Superset #1

Complete this first set three times:

  1. Plié squat – With your feet wide and toes pointed outward, descend to your full depth, then ascend into a lockout of your knees and hips. Hold dumbbells at your shoulders. Repeat 12 reps.
  1. Plié stance deadlight – From the same starting position, hinge and push back at the hips as you lower your dumbbells straight down to the floor. Return to standing by driving your hips forward. Make sure your spine is straight the entire time. Repeat 12 reps.

Circuit #1

Next up, challenge yourself to three rounds of this circuit, first doing 6 reps of each, then 8, then finally 10:

  1. Bentover dumbbell row – Hinge about 45 degrees forward at the hips, maintaining a straight spine. With a dumbbell in each hand, draw the weights into your chest and pull your elbows back, tucked closely to your sides. 
  1. Lateral lunge weighted – Start with your legs straight and feet close together. Step out into a wide side lunge, hinging at the hips. Return to a lockout position. Make sure you do both sides in each set!
  1. Dumbbell overhead tricep extension – Lift your arms straight above your head with a dumbbell in your hands. Keeping your upper arm completely still, bend at the elbows and lower the weight behind your head, then straighten to your starting position.

You can finish out this full-body routine with Circuit #2 and of course, a cooldown by downloading the Moves app and signing up for a 7-day free trial. There, you’ll find 13 weeks' worth of second-trimester and third-trimester workout options, all part of our Mom Moves prenatal programming.

Safety Tips for Second-Trimester Workouts

Whether slouching during deadlifts or lunging with improper alignment, it only takes one repetition using poor form to increase the risk of a potential injury. That’s why it’s crucial to master the correct movement of each exercise.

Below, we share some tips to help you safely complete your second-trimester workouts:

  • Focus on spinal alignment – Maintain a neutral spine when performing resistance exercises, avoiding any excessive rounding or arching of your back. This minimizes strain on your spine and its supporting muscles.
  • Practice proper breathing techniques – When you’re focused on finishing those last two repetitions or perfecting the form of a movement, it’s easy to forget to breathe through the exercise. Instead, think about inhaling before you begin a movement and exhaling as you exert the most energy. During a squat, for example, you’ll inhale as you lower yourself, and then exhale as you push back up into the starting position.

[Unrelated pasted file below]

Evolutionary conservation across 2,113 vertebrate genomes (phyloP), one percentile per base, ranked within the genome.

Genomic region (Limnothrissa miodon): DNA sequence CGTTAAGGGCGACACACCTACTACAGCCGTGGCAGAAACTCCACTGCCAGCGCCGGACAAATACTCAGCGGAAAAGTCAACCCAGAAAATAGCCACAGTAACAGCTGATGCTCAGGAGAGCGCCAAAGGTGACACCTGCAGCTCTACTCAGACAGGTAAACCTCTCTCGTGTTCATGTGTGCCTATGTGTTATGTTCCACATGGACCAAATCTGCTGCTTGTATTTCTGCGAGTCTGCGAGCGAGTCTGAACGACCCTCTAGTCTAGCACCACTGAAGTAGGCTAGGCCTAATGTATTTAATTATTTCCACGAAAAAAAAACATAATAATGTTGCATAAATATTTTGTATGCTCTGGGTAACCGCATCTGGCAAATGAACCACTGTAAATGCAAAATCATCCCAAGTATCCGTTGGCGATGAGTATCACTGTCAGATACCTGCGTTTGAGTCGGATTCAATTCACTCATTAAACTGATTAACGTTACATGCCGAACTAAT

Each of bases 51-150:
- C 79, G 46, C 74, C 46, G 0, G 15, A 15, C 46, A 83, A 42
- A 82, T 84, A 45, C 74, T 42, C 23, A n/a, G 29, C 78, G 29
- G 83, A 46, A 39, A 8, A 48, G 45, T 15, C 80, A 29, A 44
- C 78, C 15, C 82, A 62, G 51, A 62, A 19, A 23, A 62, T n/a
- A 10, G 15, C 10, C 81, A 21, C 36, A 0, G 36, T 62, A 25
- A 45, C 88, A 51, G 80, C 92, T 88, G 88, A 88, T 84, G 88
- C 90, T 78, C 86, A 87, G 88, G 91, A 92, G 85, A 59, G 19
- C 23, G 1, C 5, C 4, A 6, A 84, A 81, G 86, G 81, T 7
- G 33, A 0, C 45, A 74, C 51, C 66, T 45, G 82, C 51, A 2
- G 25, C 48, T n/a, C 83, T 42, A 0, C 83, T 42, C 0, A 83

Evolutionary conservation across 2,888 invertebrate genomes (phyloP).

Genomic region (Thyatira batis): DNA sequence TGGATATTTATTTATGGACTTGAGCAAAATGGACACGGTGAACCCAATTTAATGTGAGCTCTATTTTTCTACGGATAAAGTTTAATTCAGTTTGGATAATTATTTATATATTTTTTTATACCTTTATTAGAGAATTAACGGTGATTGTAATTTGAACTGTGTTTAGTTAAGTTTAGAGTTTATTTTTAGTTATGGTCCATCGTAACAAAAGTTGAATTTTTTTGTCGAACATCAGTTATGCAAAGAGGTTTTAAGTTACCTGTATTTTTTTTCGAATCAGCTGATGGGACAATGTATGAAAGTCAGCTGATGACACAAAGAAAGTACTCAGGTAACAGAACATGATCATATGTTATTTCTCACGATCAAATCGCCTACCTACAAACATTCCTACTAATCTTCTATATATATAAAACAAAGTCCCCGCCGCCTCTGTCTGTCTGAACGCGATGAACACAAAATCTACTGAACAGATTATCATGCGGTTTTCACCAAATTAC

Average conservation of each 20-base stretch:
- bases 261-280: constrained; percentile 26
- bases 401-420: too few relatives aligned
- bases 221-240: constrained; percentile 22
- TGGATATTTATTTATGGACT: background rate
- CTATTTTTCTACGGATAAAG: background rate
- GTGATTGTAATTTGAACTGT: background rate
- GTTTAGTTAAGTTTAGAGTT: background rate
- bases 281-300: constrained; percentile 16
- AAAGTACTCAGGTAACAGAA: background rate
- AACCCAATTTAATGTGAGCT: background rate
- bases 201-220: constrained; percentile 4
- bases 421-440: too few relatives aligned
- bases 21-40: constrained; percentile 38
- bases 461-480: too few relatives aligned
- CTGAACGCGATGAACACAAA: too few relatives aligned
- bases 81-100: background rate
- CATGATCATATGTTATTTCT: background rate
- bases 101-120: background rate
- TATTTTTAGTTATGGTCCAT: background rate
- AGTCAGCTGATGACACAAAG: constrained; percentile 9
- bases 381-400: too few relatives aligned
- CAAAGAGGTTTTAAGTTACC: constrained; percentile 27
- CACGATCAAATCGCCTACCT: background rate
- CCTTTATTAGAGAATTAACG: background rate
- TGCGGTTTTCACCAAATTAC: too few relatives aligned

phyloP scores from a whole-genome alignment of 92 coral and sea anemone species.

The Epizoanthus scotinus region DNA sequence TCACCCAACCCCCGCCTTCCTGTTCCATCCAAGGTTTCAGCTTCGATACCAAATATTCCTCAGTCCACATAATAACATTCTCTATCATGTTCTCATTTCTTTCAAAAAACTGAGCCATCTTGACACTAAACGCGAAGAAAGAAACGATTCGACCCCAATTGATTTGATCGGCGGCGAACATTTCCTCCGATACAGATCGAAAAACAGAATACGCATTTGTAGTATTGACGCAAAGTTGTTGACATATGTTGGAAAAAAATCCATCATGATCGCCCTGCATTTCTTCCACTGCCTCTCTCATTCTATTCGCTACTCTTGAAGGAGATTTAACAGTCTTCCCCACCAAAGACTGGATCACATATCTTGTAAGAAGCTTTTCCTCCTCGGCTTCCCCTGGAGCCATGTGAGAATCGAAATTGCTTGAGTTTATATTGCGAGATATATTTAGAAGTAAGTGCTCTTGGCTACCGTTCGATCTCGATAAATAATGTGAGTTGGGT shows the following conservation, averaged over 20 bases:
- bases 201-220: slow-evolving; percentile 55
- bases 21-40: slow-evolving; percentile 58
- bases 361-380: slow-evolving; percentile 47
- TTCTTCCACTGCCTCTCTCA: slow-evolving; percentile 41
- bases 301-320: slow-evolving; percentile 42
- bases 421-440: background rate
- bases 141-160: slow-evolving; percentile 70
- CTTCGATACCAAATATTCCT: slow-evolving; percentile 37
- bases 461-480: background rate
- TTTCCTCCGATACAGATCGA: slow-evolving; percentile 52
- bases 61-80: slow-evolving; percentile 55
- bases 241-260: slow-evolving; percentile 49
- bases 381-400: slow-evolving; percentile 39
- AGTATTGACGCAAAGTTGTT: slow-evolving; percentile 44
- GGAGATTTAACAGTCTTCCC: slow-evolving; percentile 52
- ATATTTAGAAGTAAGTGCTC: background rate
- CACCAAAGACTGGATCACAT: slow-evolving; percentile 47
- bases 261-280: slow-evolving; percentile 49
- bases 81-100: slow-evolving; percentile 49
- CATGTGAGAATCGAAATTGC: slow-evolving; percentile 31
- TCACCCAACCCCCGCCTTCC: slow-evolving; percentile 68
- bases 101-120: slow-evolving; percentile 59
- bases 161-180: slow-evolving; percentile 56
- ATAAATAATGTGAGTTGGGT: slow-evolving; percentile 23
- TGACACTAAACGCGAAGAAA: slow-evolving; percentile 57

• Incorporate warm-ups and cool-downs – Stretching, walking on the treadmill, five minutes of stationary bike, or whatever light cardio feels best for you, incorporating gentle exercise before your workout increases your muscle temperature and blood flow, which can lead to better performance while also preventing injuries.

Unlock Exercises for Every Trimester—and Beyond—With Moves

Understanding how to create your own workout routines can be beneficial during every trimester. However, finding safe and effective exercises can be time-consuming, and we know how valuable your time and energy are. 

The Moves App is a platform for individuals in all stages of life, including pregnancy, postpartum, and beyond. With Moves, you’re granted instant access to eight distinct workout plans tailored to your interests and fitness level.

During your pregnancy journey, we recommend our Mom Moves program, developed with pelvic floor and women’s health experts. With programming specific to each trimester, all 170 workouts are pregnancy-safe and adjustable to meet your needs.

No matter where you are in your pregnancy, the Moves App is your personal trainer every step of the way. Sign up for a free trial to see for yourself.


NIH. Muscle strengthening exercises during pregnancy are associated with increased energy and reduced fatigue. 

Strength and Conditioning Journal. Resistance Training During Pregnancy: Safe and Effective Program Design. 

 Ovid. Beginning regular exercise in early pregnancy: Effect on fetoplacental growth. 

Mayo Clinic. Healthy Lifestyle Fitness. 

CDC. Healthy Pregnant or Postpartum Women. 

NIH. Ergonomics and Musculoskeletal Health of the Surgeon. 

 NIH. The effect of warm-ups with stretching on the isokinetic moments of collegiate men.